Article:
Dothraki and Valyrian.

I haven’t watched any of the HBO series Game of Thrones (though jamessal tells me it’s a must-see), but I found this Boston Globe piece by Britt Peterson, about the guy who invents its languages, quite interesting: In the past, the people writing [languages for Hollywood] have been mostly academic linguists. But David Peterson, the […]

The Cranes of Ibycus.

One of the benefits of reading nineteenth-century literature is that I keep running across cultural tropes that were then common but that have fallen into comparative desuetude since. (By “comparative desuetude,” I mean that although some of my readers are doubtless familiar with them, I myself am not.) One such is the cranes of Ibycus. […]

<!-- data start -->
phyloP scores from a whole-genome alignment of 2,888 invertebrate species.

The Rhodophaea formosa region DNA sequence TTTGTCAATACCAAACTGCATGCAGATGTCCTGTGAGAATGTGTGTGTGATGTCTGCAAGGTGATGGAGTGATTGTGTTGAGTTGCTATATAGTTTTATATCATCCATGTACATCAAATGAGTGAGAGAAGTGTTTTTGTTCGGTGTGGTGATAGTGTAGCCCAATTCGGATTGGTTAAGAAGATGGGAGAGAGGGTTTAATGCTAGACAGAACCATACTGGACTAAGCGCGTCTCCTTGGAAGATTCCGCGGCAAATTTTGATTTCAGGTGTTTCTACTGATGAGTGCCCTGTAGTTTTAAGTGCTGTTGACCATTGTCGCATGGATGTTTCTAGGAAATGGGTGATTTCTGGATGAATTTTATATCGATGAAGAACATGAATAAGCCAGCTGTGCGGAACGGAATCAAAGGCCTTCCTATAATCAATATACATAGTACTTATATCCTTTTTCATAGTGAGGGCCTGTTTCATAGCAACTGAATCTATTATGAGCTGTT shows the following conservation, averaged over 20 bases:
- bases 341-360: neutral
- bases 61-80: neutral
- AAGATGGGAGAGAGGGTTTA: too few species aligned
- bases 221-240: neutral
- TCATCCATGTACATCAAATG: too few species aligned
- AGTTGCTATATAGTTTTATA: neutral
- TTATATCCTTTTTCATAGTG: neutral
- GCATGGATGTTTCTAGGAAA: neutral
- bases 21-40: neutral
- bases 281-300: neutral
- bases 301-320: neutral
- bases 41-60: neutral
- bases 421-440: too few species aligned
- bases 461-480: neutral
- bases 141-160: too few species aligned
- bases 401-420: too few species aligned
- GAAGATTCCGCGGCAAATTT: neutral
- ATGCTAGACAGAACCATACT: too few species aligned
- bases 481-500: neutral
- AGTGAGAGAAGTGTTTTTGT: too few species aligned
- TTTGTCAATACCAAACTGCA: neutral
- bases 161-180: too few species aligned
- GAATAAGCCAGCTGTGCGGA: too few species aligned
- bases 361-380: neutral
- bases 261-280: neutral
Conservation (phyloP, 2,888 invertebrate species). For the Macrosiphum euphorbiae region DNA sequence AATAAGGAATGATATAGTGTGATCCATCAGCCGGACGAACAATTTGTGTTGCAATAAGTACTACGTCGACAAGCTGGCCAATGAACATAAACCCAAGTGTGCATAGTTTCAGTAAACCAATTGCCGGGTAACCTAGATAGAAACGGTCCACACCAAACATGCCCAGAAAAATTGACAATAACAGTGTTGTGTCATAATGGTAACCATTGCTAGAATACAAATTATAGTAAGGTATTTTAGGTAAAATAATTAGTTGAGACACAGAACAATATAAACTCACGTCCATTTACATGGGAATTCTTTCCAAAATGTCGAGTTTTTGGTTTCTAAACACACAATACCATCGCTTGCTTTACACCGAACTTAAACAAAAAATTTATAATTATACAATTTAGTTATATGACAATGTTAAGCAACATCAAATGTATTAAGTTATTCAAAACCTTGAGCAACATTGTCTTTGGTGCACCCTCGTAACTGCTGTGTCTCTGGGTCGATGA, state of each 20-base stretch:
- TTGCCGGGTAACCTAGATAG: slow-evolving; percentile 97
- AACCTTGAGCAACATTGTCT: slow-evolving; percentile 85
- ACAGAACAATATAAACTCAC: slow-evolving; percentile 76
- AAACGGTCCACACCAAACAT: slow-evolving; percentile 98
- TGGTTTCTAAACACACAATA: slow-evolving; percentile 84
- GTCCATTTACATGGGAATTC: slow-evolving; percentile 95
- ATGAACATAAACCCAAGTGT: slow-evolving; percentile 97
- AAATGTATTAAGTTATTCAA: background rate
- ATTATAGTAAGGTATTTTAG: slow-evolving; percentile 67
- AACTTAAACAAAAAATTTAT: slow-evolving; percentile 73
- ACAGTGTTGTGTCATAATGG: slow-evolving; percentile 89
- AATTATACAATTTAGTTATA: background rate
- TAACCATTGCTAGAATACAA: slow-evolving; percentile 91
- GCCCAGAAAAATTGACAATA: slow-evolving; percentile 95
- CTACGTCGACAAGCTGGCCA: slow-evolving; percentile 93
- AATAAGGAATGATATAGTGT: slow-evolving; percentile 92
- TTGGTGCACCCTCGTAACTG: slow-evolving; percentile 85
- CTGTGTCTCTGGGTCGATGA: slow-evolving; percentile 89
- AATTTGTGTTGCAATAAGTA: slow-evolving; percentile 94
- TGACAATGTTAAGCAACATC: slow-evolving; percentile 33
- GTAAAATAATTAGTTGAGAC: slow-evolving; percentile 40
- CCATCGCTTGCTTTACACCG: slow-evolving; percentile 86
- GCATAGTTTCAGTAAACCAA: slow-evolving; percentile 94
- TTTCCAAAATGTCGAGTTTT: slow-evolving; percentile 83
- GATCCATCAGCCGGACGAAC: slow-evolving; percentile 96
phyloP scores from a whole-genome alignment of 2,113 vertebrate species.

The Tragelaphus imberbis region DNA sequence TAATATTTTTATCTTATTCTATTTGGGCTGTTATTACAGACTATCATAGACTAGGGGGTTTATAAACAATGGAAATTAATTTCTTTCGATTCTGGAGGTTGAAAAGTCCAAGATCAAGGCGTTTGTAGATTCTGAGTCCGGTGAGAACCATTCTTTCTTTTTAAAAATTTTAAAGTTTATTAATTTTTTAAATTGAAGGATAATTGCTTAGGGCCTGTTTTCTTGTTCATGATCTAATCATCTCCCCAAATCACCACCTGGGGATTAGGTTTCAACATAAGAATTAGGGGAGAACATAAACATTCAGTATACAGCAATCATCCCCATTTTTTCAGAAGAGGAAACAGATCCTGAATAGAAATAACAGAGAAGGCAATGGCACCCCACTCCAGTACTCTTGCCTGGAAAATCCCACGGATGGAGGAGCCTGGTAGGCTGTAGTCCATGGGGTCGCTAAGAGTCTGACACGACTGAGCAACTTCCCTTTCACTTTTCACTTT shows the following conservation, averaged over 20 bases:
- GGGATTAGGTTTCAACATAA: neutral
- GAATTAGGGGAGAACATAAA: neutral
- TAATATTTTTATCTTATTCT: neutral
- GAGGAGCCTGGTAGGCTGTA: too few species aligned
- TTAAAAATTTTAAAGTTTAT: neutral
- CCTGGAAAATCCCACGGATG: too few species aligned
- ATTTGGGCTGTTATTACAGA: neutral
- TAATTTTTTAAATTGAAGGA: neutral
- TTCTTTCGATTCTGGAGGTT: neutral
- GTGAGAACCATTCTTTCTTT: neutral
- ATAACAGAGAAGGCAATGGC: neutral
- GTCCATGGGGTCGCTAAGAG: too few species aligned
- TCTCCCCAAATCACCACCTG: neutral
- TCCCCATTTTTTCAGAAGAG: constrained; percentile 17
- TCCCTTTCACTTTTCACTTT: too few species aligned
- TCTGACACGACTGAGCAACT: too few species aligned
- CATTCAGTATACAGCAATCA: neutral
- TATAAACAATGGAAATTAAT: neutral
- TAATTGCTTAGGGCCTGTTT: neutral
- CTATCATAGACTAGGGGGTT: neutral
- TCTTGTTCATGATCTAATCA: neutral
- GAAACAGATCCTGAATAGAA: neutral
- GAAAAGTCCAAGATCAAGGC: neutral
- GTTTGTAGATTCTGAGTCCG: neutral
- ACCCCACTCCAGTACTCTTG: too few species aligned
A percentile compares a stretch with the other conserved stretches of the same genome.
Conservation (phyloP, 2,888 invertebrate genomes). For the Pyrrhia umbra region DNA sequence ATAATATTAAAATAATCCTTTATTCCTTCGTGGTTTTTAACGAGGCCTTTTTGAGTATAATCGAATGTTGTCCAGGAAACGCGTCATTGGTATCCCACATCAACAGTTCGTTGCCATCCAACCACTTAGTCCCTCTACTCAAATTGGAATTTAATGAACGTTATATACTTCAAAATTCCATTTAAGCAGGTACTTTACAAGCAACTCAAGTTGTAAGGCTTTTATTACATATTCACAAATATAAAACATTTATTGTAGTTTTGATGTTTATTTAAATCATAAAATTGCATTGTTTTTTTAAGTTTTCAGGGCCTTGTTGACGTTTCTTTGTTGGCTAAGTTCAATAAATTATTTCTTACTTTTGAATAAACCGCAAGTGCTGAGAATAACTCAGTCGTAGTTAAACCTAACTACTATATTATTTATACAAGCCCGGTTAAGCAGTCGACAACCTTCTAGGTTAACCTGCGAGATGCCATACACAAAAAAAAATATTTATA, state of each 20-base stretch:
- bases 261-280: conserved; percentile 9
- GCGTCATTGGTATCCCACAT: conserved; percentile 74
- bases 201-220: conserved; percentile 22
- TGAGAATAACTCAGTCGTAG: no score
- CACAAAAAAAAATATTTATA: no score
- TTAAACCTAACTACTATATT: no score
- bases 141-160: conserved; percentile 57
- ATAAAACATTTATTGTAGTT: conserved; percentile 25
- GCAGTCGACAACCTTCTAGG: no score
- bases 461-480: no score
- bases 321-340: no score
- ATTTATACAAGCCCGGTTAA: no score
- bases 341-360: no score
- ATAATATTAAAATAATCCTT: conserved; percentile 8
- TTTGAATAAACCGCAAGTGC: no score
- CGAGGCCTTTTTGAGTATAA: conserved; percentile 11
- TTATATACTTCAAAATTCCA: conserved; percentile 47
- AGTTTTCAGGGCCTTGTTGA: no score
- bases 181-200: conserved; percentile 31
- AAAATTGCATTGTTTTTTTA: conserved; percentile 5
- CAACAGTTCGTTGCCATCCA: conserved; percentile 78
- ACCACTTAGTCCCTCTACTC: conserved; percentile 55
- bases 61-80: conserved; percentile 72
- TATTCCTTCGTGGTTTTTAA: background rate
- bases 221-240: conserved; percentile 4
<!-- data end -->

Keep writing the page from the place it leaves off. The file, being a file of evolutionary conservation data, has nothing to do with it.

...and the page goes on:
Pronounce Wisconsin.

Pronounce Wisconsin “is an online pronouncing gazetteer of place names in Wisconsin, including counties, cities, villages, and unincorporated communities. Over 1720 place names in Wisconsin can be accessed by simply mousing over the map.” Now that’s what I call a public service! And for a hipper take on the same theme, with audio clips right […]

Gazdanov’s Languages.

I find it hard to believe I’ve never mentioned Gaito Gazdanov on this blog, but the site search tells me it is so. I’m pretty sure I’d never heard of him before I wandered into the late lamented Donnell Library (see this post), shortly after my arrival in NYC in 1981, and stood, mouth agape, […]